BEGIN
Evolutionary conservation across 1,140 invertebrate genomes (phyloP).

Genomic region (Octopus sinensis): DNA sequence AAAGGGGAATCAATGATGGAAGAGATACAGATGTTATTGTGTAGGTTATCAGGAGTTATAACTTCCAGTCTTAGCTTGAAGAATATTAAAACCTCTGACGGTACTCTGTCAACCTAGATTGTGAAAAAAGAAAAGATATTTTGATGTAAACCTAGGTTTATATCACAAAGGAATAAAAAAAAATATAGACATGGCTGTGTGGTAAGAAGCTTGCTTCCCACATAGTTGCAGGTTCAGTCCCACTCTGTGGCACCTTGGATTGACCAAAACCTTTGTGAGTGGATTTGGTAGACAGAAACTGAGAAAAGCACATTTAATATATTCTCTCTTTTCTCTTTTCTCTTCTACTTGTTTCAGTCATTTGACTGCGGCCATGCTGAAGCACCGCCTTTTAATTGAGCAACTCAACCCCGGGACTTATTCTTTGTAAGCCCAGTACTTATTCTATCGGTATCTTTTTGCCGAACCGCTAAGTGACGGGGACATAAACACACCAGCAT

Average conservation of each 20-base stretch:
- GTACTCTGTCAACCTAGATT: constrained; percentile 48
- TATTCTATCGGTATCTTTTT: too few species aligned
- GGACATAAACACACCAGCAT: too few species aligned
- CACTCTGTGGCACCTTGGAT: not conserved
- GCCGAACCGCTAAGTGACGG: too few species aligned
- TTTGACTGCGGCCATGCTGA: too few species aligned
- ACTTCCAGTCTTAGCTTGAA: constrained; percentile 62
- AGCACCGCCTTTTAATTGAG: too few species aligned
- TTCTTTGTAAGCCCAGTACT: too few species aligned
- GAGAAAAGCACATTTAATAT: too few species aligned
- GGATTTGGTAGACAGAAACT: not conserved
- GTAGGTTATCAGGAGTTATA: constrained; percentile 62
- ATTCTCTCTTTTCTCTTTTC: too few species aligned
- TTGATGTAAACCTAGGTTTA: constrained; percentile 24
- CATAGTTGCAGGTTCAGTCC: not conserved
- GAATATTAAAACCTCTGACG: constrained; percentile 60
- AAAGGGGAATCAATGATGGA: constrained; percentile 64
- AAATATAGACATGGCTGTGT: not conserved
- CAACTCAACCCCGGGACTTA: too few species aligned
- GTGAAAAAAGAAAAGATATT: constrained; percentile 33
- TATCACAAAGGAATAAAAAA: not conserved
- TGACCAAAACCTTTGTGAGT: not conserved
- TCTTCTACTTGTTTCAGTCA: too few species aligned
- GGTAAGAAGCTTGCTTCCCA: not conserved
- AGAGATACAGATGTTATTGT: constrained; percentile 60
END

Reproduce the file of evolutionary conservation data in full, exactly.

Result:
Evolutionary conservation across 1,140 invertebrate genomes (phyloP).

Genomic region (Octopus sinensis): DNA sequence AAAGGGGAATCAATGATGGAAGAGATACAGATGTTATTGTGTAGGTTATCAGGAGTTATAACTTCCAGTCTTAGCTTGAAGAATATTAAAACCTCTGACGGTACTCTGTCAACCTAGATTGTGAAAAAAGAAAAGATATTTTGATGTAAACCTAGGTTTATATCACAAAGGAATAAAAAAAAATATAGACATGGCTGTGTGGTAAGAAGCTTGCTTCCCACATAGTTGCAGGTTCAGTCCCACTCTGTGGCACCTTGGATTGACCAAAACCTTTGTGAGTGGATTTGGTAGACAGAAACTGAGAAAAGCACATTTAATATATTCTCTCTTTTCTCTTTTCTCTTCTACTTGTTTCAGTCATTTGACTGCGGCCATGCTGAAGCACCGCCTTTTAATTGAGCAACTCAACCCCGGGACTTATTCTTTGTAAGCCCAGTACTTATTCTATCGGTATCTTTTTGCCGAACCGCTAAGTGACGGGGACATAAACACACCAGCAT

Average conservation of each 20-base stretch:
- GTACTCTGTCAACCTAGATT: constrained; percentile 48
- TATTCTATCGGTATCTTTTT: too few species aligned
- GGACATAAACACACCAGCAT: too few species aligned
- CACTCTGTGGCACCTTGGAT: not conserved
- GCCGAACCGCTAAGTGACGG: too few species aligned
- TTTGACTGCGGCCATGCTGA: too few species aligned
- ACTTCCAGTCTTAGCTTGAA: constrained; percentile 62
- AGCACCGCCTTTTAATTGAG: too few species aligned
- TTCTTTGTAAGCCCAGTACT: too few species aligned
- GAGAAAAGCACATTTAATAT: too few species aligned
- GGATTTGGTAGACAGAAACT: not conserved
- GTAGGTTATCAGGAGTTATA: constrained; percentile 62
- ATTCTCTCTTTTCTCTTTTC: too few species aligned
- TTGATGTAAACCTAGGTTTA: constrained; percentile 24
- CATAGTTGCAGGTTCAGTCC: not conserved
- GAATATTAAAACCTCTGACG: constrained; percentile 60
- AAAGGGGAATCAATGATGGA: constrained; percentile 64
- AAATATAGACATGGCTGTGT: not conserved
- CAACTCAACCCCGGGACTTA: too few species aligned
- GTGAAAAAAGAAAAGATATT: constrained; percentile 33
- TATCACAAAGGAATAAAAAA: not conserved
- TGACCAAAACCTTTGTGAGT: not conserved
- TCTTCTACTTGTTTCAGTCA: too few species aligned
- GGTAAGAAGCTTGCTTCCCA: not conserved
- AGAGATACAGATGTTATTGT: constrained; percentile 60